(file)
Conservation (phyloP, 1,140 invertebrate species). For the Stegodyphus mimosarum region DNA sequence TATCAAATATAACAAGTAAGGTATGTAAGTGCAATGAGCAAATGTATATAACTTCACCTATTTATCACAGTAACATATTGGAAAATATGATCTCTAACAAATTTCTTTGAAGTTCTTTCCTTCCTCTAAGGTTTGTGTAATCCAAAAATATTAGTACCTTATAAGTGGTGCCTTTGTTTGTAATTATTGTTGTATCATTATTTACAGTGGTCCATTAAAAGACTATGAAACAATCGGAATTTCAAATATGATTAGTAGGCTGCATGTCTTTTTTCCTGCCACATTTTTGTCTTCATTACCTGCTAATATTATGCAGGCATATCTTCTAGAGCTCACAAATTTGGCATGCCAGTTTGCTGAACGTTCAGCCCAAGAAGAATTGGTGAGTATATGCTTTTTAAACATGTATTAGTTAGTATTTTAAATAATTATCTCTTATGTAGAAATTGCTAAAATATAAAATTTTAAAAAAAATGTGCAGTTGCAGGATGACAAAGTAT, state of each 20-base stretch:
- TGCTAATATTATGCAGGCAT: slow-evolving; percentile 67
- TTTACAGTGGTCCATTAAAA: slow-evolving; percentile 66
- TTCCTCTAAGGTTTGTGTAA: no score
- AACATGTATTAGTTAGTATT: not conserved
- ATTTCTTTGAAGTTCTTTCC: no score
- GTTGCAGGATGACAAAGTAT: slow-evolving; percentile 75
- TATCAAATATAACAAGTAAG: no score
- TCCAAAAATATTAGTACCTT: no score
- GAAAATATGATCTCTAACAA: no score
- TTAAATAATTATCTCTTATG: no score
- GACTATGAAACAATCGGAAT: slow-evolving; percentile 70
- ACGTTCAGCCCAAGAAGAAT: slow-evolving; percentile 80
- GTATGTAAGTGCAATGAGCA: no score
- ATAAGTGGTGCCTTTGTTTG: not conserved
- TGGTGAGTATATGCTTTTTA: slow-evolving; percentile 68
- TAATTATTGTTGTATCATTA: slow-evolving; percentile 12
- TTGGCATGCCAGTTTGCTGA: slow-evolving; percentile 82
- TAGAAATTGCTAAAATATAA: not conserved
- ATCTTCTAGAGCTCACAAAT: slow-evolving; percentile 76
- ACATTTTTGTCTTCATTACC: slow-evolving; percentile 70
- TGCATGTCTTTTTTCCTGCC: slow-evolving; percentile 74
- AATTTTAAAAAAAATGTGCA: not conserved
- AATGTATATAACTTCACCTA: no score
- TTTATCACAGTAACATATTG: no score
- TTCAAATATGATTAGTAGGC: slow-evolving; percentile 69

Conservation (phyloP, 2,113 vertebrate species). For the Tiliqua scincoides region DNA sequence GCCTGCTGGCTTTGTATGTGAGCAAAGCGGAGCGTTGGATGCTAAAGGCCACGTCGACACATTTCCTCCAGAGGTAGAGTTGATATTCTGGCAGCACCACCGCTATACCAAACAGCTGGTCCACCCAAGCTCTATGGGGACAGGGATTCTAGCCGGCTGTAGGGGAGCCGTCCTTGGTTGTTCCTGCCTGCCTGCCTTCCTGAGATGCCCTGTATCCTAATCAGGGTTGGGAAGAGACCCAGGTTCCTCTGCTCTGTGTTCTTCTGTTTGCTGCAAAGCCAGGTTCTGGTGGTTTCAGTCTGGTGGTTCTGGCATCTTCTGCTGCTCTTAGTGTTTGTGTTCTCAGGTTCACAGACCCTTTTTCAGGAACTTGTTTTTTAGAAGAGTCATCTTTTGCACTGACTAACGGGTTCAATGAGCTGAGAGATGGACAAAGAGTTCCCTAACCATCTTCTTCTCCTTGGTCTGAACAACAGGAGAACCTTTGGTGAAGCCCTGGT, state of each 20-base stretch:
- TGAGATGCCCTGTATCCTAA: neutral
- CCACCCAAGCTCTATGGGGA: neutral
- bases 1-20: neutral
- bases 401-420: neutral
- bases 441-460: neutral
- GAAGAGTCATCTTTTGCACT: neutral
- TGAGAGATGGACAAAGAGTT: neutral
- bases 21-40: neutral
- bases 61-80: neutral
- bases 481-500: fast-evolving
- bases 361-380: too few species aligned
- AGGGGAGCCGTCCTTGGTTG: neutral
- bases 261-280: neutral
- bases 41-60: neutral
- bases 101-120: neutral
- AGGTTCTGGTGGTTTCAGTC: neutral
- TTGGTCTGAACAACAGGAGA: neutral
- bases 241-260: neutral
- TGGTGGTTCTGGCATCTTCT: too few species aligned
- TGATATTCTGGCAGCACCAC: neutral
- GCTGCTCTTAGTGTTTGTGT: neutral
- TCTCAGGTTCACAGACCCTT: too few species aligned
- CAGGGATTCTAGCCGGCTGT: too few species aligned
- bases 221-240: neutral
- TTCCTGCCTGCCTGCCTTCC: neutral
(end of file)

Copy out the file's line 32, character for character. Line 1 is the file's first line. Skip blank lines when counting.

- bases 441-460: neutral